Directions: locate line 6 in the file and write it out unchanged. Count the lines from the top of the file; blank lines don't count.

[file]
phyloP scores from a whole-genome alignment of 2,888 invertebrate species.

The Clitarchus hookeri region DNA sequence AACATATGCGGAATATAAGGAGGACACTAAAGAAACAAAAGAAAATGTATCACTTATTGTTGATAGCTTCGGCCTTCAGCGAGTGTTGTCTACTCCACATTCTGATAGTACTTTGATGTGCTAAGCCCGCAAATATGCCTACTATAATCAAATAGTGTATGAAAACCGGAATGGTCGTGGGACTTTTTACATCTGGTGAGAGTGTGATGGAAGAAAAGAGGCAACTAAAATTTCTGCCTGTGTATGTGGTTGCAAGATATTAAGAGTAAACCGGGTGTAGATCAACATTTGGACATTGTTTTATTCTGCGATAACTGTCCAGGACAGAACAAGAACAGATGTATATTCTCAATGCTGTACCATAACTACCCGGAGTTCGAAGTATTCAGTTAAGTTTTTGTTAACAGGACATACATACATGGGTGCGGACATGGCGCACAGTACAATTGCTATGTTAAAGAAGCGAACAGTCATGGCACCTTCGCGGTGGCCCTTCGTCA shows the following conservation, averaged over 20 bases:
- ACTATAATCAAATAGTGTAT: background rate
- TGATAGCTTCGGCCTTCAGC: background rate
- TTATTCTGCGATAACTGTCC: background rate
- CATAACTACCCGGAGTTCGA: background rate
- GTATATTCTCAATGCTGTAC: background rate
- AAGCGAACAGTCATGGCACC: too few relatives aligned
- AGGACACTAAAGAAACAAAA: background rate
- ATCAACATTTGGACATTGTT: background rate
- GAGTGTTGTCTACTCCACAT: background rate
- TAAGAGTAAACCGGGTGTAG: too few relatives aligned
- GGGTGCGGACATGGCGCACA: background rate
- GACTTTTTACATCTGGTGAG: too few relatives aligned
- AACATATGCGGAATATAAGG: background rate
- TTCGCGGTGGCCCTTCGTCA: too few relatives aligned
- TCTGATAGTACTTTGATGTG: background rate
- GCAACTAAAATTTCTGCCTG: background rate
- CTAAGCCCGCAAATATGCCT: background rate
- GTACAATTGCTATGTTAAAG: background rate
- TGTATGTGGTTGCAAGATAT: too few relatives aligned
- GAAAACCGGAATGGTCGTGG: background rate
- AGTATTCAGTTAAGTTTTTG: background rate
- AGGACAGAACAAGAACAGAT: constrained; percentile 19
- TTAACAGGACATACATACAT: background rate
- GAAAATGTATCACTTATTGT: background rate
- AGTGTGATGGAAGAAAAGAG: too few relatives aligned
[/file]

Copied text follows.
- CATAACTACCCGGAGTTCGA: background rate